Description: In order to correctly apply the book of Job to our lives, we must take into account the entire book, including the epilogue. It is in the final 11 verses of Job where we learn of his vindication and restoration and the condemnation of his three friends who have spoken falsely. While Job never receives the answer to the question of why he is suffering, what he does receive is far greater.
Description: As Job is confronted with the wisdom of God, he no longer seeks vindication but repents in dust and ashes. God’s anger is kindled against Job’s friends who must go to Job to receive vindication with Job acting as their mediator. After this, God vindicates Job and all that he has lost and in so doing God vindicates His own name as well, showing that His wisdom and ways are beyond our understanding that He is righteous and right in all that He does.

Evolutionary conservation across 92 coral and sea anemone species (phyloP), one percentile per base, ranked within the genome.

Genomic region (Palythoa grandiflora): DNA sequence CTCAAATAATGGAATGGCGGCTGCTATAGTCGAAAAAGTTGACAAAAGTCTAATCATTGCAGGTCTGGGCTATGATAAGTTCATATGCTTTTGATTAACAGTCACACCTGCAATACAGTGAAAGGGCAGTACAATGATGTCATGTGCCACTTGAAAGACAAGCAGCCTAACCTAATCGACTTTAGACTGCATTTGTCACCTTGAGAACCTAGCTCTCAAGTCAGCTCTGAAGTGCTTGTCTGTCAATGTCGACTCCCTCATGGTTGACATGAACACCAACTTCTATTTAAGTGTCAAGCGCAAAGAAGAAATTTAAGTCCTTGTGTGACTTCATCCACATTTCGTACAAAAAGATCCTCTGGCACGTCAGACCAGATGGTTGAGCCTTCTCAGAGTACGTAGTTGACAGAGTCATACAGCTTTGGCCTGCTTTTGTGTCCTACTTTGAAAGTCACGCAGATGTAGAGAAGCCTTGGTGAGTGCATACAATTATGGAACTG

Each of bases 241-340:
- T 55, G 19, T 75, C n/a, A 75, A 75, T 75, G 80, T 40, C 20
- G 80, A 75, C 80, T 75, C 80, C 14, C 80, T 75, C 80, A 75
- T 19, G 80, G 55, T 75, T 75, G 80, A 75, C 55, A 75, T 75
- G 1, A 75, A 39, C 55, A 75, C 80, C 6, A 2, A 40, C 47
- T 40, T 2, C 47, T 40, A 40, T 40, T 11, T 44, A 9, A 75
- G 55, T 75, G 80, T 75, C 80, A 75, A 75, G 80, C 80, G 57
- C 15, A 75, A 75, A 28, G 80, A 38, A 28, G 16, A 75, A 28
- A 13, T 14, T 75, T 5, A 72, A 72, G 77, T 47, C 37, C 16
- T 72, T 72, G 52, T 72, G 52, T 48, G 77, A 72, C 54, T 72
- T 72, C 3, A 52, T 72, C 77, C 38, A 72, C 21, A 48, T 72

God answers Job out of the whirlwind, disclosing His greatness and majesty in all of creation. Job is instructed in wisdom that begins with him understanding that God is great and greatly to be praised. God’s thoughts are higher than our thoughts, and His ways are higher than our ways. Job is humbled as God prepares him to be vindicated and restored.
Description: A surprising introduction into the story is a lengthy speech form a young man named Elihu. Elihu, although aroused by anger against Job and his three friends, doesn’t unfairly accuse Job but reminds him of his former proclamations of faith and serves to prepare the way for Job to hear from God Himself.
Description: In Job’s final speech, he comes very near his breaking point. He remembers the past, laments his current situation, and comes close to defending himself self-righteously. But God knows that Job is at the end of his strength and God will soon silence Job by answering him out of the whirlwind.
Description: The third cycle of speeches is covered in this message. This includes the final speech from Eliphaz, Bildad, and Job (Zophar does not speak in the final round. Job wrestles with very difficult issues concerning the mystery of God’s wisdom and providence. But it is here that Job finds some conclusions as well. But the answers Job seeks will not be provided to him and will remain in question until the coming of Christ… Job’s Redeemer.